"Instead, we're spending it to shove these people back out onto the street in 36 months," says an exasperated Jack Gustafson, who represents state rehabilitation directors in Washington. /^ "We'll buy their drugs for them for three years, but we won't give them in-patient treatment. It's insane."
Nor will the crackdown achieve the results that Congress promised to taxpayers when it vowed to purge addicts from the rolls. That's because most of them suffer from other physical or mental disabilities that will still qualify them for aid.
"The fact is that drinking and drugging is usually just part of the problem," says Joe Manes, a Washington mental health activist. "They usually have a complex of ailments that may or may not be related to their substance abuse."
Willard Redpaint is a walking illustration.
'Pints away from dead'
Most mornings, the 42-year-old Dakota Indian can be seen stumbling down Larimer Street on the graffiti-scrawled industrial fringe of downtown Denver, a bottle of Wild Irish Rose wine in his trembling hand and a glassy film across his bloodshot eyes.
At 10:30 on a bright, clear morning in August, he is already drunk. So drunk that when he blows into a Breathalyzer at a nearby homeless shelter he registers a potentially lethal .42 blood alcohol level -- four times the amount to be considered legally intoxicated.
"God almighty, Willard!" blurts Bob Cote, director of the shelter. "You're about two pints away from dead!"
He breaks into a heated lecture, brow-beating, accusing. He reminds Willard Redpaint that at least 41 men have killed themselves on Larimer Street with disability aid money in the past few years.
"You knew a lot of those guys, didn't you?" Mr. Cote demands. "You want to end up like them?"
"I like my wine," Willard Redpaint replies sleepily. "I like to drink."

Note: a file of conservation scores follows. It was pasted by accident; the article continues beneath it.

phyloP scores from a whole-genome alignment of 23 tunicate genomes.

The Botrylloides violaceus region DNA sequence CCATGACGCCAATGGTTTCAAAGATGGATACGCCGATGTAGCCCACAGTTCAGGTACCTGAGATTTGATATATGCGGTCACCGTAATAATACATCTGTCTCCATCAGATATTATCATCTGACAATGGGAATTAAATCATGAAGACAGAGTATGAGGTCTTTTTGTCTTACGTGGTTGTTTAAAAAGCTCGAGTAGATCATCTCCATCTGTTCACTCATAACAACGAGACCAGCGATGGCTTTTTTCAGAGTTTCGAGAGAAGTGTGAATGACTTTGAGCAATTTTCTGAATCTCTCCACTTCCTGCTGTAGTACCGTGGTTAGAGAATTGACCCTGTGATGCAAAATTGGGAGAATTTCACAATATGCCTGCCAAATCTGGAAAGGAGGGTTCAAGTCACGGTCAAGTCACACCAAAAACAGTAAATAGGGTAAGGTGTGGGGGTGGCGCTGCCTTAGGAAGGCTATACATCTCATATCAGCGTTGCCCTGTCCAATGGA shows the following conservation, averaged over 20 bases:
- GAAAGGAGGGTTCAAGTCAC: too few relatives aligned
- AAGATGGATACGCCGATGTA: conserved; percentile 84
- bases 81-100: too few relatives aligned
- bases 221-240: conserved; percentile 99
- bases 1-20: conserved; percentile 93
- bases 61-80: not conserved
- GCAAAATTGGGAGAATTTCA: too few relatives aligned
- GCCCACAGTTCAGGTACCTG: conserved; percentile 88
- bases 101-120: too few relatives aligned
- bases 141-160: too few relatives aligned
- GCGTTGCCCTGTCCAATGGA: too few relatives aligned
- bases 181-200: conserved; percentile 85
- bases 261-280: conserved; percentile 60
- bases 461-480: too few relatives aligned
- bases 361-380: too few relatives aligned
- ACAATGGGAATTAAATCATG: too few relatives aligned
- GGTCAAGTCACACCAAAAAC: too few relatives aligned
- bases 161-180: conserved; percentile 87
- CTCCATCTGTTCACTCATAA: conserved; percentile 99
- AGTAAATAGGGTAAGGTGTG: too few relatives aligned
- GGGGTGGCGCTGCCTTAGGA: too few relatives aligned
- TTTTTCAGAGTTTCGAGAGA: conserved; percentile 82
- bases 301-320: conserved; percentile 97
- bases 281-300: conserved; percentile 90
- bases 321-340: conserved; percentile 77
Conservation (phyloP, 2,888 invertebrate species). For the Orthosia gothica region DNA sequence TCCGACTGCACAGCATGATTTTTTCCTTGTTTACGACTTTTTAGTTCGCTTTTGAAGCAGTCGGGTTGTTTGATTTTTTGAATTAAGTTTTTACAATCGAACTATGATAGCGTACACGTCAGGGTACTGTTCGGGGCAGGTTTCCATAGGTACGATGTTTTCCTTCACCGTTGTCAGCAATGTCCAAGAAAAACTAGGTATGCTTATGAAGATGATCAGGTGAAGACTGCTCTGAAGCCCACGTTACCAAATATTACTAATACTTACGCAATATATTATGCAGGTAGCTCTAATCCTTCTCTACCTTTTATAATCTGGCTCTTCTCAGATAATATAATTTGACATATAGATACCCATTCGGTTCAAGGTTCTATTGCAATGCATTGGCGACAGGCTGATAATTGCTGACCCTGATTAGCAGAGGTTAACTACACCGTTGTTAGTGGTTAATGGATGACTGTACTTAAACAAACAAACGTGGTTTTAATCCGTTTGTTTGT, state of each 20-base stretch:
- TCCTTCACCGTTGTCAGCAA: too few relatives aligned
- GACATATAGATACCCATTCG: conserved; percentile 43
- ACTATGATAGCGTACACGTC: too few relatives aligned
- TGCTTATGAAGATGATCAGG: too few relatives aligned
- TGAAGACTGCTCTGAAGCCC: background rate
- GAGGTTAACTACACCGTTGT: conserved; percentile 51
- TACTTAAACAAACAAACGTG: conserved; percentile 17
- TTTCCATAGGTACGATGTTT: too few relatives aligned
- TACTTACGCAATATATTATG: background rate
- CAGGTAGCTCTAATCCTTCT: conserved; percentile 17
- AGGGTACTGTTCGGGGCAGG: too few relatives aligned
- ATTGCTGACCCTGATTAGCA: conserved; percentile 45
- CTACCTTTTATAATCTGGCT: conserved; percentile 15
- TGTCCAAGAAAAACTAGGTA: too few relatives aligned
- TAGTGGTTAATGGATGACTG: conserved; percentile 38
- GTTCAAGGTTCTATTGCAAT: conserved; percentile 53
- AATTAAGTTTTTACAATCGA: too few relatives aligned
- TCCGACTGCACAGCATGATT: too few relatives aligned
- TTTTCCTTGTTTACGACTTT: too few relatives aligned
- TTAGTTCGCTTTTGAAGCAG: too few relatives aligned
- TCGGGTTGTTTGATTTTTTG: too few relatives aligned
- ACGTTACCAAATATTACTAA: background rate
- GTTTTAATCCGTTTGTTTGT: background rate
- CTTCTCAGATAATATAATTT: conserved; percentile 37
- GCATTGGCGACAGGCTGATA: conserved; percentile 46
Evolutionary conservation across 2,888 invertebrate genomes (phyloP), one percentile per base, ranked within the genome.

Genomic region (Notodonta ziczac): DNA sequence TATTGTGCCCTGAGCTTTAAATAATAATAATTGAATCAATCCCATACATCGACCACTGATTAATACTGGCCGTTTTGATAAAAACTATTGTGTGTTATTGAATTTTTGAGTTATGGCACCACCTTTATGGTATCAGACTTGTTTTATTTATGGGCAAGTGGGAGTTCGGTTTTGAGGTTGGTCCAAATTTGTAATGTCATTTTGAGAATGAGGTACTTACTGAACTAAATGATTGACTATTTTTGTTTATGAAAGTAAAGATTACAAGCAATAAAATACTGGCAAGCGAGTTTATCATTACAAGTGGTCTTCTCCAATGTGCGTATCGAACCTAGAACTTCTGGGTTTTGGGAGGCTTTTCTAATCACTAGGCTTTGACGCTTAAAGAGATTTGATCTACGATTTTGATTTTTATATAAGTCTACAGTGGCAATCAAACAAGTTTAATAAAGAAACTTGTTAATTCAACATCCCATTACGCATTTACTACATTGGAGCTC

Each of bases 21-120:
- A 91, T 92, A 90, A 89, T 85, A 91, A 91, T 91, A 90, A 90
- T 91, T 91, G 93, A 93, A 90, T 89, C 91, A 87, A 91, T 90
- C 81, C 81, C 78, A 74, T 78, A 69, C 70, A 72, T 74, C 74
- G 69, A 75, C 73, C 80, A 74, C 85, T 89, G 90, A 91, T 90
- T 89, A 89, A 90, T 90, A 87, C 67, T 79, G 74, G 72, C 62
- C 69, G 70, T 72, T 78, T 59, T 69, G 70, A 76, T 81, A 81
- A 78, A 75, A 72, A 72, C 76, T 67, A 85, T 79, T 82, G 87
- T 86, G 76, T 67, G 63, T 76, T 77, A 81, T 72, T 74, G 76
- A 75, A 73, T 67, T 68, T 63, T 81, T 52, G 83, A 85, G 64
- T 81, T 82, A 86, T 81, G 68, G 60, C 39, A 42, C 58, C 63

Reeking of urine and garbage from four nights of sleeping in an alley, he says he can't remember how long he has been getting disability checks. Court records show it has been at least since 1985.
But alcoholism is far from his only problem.
Willard Redpaint is mentally retarded. And his brain is damaged from a car accident that sent him hurtling through the windshield of a pickup truck when he was a child. He signs his name with an "X" because he cannot read or write.
When he was 4, a gang of thugs strangled his father during a robbery. A few years later, his mother was taken away to a mental institution. By the time he was 15, he was drifting the Western high country alone.
His earliest arrival in Denver is recorded in court files at age 25, when police found him stumbling drunk down the center of a six-lane interstate in the middle of the night. Since then, he has been arrested 16 times in alcohol-related incidents.
In 1988, he beat another homeless man to death with a slab of concrete over a stolen radio. Convicted of manslaughter, he served three years in prison, feeding his habit with homemade potato wine.
"It gives you a hangover in the morning," he says of his drinking. "And I'll end up dying. But that's the only bad part."
Each morning, he goes to a homeless aid station where social workers dole out his monthly check to him in $10 installments.
"I can buy four bottles of wine with that much," he says. "That's a lot of wine."
Left without treatment, counseling or supervision, Willard Redpaint receives just enough money every day from U.S. taxpayers to drink himself to the edge of death.
And the crackdown launched by Congress last summer with much election-year rhetoric will do nothing to stop him. If Social Security cuts off the checks because of his alcoholism, all he will have to do is reapply, citing mental retardation and brain damage.
Nor do drug counselors and social workers expect any of the other measures Congress passed in August to have much effect. Among the mandates were orders for Social Security to force addicts into treatment programs that don't exist and to hire special inspectors to make sure they don't misuse their checks.
But the agency has had inspectors in 18 states for years. And they say they have been consigned to failure by a lack of funding.
In California, Social Security monitored addicts so poorly that it continued to send checks to 119 of them while they were in prison, the state attorney general found last year. And in Illinois, a Chicago firm lost track of 7,000 more because Social Security never provided a list of their names.
And Social Security does not expect to be able to tighten supervision with the money Congress wants to spend on the job. Rather, private firms will be paid roughly $600 per addict to monitor their whereabouts and make sure they are signed up on waiting lists until their checks run out in 36 months.
"Obviously, one long-term goal is to rehabilitate people," says Commissioner Shirley S. Chater, the agency's head. "And the way we do that is to have these monitoring agencies encourage the addict's sense of individual responsibility to find treatment for himself."